United States v. Dixon, No. 10-4300 (3d Cir. 2011)Annotate this Case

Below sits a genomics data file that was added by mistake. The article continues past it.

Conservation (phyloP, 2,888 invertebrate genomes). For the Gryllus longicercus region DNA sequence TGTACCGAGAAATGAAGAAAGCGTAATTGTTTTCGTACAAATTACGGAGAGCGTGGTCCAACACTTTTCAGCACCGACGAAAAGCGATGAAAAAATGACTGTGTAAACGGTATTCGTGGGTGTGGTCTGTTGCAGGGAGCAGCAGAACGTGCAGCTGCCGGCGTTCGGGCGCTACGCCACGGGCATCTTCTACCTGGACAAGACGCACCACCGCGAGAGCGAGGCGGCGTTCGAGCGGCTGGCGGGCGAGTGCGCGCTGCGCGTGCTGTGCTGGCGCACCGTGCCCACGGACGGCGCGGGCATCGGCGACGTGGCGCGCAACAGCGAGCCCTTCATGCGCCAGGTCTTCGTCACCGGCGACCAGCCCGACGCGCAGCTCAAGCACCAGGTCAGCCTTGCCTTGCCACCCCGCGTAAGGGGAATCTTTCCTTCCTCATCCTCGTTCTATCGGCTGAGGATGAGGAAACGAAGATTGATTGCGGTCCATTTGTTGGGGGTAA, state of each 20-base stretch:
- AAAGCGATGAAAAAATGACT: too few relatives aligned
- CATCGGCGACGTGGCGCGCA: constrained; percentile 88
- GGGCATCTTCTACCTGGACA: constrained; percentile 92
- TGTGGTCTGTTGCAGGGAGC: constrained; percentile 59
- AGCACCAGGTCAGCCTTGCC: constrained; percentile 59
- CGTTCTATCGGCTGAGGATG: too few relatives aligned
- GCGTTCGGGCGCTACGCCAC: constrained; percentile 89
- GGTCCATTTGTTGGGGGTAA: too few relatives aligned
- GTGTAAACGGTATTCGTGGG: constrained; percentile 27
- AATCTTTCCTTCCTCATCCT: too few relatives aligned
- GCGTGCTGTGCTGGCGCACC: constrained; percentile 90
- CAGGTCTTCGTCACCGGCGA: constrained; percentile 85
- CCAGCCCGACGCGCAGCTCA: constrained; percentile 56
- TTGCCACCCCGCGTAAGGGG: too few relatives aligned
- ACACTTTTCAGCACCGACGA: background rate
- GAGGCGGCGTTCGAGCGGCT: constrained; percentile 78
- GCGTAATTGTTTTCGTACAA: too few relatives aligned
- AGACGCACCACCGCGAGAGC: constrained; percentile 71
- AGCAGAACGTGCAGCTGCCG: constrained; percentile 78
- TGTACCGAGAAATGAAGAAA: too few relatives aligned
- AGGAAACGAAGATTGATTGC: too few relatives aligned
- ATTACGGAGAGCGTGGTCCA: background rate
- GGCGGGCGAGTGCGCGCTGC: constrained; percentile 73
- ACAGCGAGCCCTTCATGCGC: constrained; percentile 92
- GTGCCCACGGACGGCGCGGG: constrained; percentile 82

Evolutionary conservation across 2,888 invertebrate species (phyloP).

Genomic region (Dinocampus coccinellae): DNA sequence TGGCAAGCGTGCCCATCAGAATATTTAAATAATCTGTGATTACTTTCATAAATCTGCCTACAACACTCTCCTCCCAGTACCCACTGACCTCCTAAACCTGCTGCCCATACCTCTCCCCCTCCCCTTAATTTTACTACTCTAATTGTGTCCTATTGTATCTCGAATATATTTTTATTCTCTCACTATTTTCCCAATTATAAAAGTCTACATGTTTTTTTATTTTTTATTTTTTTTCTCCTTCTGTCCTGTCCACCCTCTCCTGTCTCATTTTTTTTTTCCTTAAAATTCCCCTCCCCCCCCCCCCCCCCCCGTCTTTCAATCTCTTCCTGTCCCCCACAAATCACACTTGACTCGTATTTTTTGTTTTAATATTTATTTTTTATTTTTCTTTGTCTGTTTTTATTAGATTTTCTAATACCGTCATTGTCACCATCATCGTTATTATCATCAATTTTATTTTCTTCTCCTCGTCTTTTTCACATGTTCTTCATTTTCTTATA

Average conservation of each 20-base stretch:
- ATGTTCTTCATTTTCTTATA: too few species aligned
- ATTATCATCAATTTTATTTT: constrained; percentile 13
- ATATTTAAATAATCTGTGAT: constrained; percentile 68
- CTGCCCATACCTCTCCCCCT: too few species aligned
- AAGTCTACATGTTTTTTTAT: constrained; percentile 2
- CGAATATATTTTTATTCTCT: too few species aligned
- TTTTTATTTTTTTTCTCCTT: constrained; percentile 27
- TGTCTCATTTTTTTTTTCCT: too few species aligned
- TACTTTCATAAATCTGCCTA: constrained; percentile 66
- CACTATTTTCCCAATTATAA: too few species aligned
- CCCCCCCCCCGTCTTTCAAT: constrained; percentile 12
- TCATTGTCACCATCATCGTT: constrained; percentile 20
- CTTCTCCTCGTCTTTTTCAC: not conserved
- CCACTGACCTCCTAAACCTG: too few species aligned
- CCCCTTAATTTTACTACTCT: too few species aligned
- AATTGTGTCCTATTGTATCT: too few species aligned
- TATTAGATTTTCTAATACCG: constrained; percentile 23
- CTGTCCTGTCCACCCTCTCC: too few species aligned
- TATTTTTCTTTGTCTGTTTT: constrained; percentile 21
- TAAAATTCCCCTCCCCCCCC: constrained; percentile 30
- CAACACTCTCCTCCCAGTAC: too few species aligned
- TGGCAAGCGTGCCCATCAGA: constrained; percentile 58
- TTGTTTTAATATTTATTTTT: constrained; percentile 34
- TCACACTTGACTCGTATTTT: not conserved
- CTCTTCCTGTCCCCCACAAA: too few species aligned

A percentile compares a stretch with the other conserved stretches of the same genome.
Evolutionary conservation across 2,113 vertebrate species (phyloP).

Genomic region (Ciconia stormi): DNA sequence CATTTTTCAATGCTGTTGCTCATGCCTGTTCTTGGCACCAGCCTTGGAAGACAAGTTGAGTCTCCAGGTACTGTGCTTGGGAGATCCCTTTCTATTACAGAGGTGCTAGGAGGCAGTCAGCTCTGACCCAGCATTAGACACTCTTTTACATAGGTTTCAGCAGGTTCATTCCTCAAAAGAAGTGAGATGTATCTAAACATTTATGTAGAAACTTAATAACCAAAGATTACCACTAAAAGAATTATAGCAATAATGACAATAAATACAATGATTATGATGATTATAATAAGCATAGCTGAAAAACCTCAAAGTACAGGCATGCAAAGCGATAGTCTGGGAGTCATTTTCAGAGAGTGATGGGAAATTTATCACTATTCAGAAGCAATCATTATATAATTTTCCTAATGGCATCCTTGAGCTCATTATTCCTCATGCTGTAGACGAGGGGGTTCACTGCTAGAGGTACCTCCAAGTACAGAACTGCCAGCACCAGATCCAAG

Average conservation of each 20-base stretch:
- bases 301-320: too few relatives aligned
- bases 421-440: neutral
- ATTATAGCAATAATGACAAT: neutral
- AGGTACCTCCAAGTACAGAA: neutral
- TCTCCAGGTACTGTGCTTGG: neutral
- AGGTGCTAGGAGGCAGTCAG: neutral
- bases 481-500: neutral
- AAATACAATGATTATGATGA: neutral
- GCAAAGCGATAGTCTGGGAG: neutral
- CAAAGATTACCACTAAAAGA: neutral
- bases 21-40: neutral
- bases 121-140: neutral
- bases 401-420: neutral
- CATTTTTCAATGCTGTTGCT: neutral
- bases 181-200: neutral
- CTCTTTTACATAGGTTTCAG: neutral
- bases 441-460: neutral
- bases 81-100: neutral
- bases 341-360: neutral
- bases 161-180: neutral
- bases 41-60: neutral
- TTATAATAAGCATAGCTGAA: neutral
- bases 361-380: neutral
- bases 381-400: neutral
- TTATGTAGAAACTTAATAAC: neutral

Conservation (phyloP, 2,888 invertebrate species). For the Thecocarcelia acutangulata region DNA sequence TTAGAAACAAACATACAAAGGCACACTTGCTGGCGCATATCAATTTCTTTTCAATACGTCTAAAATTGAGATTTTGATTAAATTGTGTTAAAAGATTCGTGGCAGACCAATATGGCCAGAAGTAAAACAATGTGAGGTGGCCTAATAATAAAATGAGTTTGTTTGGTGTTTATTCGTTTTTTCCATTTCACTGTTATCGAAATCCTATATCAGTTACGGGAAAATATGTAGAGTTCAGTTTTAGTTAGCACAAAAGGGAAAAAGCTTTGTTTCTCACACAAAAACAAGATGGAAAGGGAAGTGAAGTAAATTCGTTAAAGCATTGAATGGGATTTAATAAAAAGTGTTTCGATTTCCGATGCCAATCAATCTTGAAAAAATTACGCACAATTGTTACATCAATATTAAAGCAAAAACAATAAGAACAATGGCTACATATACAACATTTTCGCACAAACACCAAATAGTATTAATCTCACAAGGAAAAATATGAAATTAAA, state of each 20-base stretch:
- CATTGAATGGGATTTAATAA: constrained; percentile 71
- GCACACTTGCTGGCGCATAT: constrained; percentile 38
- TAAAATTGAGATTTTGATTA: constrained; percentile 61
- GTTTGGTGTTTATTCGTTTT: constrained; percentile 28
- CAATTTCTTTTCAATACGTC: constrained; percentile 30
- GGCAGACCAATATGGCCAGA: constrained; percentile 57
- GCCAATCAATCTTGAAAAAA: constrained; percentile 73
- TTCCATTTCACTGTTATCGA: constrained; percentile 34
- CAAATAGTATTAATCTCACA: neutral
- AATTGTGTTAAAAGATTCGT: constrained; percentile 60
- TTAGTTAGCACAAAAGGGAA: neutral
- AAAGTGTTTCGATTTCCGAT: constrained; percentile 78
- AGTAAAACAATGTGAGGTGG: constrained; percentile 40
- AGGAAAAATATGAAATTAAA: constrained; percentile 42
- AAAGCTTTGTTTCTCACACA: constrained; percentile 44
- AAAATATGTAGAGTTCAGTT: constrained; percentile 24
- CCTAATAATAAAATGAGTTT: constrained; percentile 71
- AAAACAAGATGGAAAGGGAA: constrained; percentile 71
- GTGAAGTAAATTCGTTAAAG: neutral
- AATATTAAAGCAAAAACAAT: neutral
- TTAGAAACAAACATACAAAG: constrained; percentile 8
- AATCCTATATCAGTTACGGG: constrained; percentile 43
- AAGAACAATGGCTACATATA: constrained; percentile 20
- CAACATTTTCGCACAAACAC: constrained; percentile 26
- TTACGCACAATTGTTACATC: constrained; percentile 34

In March 2010, defendant pled guilty to conspiracy to distribute 50 grams or more of cocaine base (21 U.S.C. 846) and possession of an unregistered firearm (26 U.S.C. 5861(d)). At the time, the Anti-Drug Abuse Act of 1986 mandated penalties for powder cocaine and crack cocaine according to a 100:1 ratio, so that conviction for five grams of crack cocaine resulted in the same five-year mandatory minimum term as a conviction involving 500 grams of powder cocaine. Before defendant's sentencing, the Fair Sentencing Act, 21 U.S.C. 841, became law in August 2010. The FSA reduced the crack/powder ratio to approximately 18:1; the five-year mandatory minimum penalty for crack is not triggered until a person possesses 28 grams and the 10-year mandatory minimum penalty is not triggered until a person possesses 280 grams. The Act does not state whether it should apply retroactively. The district court imposed a sentence of 121 months, based on the 1986 Act. The Third Circuit vacated, concluding that the FSA requires application of the new mandatory minimum sentencing provisions to all defendants sentenced on or after August 3, 2010, regardless of when the offense conduct occurred.